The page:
Symmetric Georgian Scuffle

Other Tutorials:

Steve Hoggan (video)

     The Symmetric Georgian Scuffle is, as it sounds, the symmetrical variation of the Georgian Scuffle, established by Steve Hoggan. It could also be thought of as a variation of the Kraken, but for the sake of this tutorial I am going to assume you are approaching this pattern with the Georgian Scuffle already mastered on both sides, rather than the Kraken. Of course, it would certainly help if you are familiar with both patterns.

    To begin learning the Symmetric Georgian Scuffle, you are going to start with the last throws of the asymmetric Georgian Scuffle. Notice how after you claw catch the center ball your hand is circles over and around another ball. For the Symmetric Georgian Scuffle, you are instead going to cross that hand (lets say your dominant hand in this case) underneath your other hand (in this case your non-dominant hand). As your dominant hand approaches your non-dominant hand, you are going to make a throw from your non-dominant hand toward the center of your body, and then cross the hand over your dominant hand and catch the vertical ball dropped on the dominant side of your body. You will then catch the ball your non-dominant hand just threw using your dominant hand (which is still crossed underneath your non-dominant hand).
    Practice this on both sides. To finish the pattern, you are going to make a vertical throw from your dominant hand along the non-dominant side of your body, clearing space for you to catch the ball thrown at the end of the previous step. At the same time, you are going to circle your non-dominant hand (which at this point is still crossed over your dominant hand) over and around the vertical ball just thrown from your dominant hand, catching the ball as you finish the motion.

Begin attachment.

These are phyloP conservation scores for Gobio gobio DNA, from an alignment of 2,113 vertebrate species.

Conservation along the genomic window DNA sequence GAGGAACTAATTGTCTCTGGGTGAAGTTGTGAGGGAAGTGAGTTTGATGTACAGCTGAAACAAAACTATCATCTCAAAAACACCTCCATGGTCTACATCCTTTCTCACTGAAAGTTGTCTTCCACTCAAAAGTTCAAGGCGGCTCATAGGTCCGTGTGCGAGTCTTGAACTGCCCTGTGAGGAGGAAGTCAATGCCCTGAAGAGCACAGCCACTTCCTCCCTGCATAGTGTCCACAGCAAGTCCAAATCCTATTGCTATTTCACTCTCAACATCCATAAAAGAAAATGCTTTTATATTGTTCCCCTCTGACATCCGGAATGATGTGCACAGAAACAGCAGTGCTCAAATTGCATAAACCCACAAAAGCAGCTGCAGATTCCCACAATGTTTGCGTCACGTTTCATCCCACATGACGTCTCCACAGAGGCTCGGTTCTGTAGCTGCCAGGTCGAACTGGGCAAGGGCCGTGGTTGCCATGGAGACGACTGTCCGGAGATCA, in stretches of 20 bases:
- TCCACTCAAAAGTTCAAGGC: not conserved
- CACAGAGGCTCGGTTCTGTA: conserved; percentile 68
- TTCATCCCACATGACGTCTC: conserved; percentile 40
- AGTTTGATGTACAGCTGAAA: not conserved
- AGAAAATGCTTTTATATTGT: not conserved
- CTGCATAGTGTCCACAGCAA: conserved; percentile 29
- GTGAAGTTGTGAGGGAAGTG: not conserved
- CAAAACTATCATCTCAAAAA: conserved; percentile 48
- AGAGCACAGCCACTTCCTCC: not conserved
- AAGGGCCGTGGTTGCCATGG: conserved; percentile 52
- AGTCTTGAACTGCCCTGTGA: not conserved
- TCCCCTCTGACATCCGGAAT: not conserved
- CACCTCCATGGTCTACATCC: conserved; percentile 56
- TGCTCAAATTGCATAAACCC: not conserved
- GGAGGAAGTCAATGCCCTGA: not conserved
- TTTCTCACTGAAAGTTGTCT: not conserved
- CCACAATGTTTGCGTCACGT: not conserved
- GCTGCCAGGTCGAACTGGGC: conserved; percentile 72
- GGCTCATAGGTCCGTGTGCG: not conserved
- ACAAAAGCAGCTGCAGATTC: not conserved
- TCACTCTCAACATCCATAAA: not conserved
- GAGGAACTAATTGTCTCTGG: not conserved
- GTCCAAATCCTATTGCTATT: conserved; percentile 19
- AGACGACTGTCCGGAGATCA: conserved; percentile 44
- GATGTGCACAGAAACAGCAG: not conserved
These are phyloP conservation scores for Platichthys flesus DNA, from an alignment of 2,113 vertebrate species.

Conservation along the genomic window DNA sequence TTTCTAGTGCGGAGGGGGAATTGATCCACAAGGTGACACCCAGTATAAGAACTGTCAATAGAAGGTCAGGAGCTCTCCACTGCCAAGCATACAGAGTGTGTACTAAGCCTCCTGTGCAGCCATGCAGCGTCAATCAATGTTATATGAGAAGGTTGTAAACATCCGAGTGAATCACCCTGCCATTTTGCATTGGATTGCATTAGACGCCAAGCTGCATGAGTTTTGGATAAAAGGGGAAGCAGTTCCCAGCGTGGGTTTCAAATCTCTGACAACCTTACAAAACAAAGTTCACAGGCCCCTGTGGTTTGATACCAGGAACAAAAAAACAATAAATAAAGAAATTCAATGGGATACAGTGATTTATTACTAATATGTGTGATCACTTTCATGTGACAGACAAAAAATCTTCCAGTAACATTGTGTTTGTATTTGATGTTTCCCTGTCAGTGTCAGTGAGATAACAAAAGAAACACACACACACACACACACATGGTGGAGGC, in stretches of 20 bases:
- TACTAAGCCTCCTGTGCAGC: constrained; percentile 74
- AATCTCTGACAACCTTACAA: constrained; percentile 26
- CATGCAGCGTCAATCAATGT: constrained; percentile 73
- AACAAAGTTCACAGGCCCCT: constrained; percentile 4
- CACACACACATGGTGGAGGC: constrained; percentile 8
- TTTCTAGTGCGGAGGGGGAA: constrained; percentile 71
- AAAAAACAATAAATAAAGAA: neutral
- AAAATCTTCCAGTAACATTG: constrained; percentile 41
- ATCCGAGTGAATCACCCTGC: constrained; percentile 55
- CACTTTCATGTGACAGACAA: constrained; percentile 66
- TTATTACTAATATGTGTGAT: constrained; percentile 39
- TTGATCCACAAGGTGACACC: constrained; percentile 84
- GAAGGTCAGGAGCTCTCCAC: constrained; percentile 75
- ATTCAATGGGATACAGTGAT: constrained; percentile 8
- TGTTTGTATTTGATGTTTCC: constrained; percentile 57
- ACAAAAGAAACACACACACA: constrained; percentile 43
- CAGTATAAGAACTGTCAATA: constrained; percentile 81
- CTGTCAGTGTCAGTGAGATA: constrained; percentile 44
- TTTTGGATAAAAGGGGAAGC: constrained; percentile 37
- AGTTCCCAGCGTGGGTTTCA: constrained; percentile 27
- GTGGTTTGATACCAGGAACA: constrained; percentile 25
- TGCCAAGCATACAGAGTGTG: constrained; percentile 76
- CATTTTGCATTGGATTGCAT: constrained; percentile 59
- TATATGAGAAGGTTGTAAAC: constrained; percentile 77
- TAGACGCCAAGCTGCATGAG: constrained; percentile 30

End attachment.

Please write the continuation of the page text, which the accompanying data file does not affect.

Once again, practice this on both sides. To run the full pattern, simply make a fake throw from your dominant hand as your non-dominant hand scoops up the last ball. This will set you up to repeat the pattern on the opposite side of your body. Like its asymmetric counterpart, the Symmetric Georgian Scuffle benefits aesthetically from a quick pace, so practice is necessary in order to perform the trick at its full potential. 

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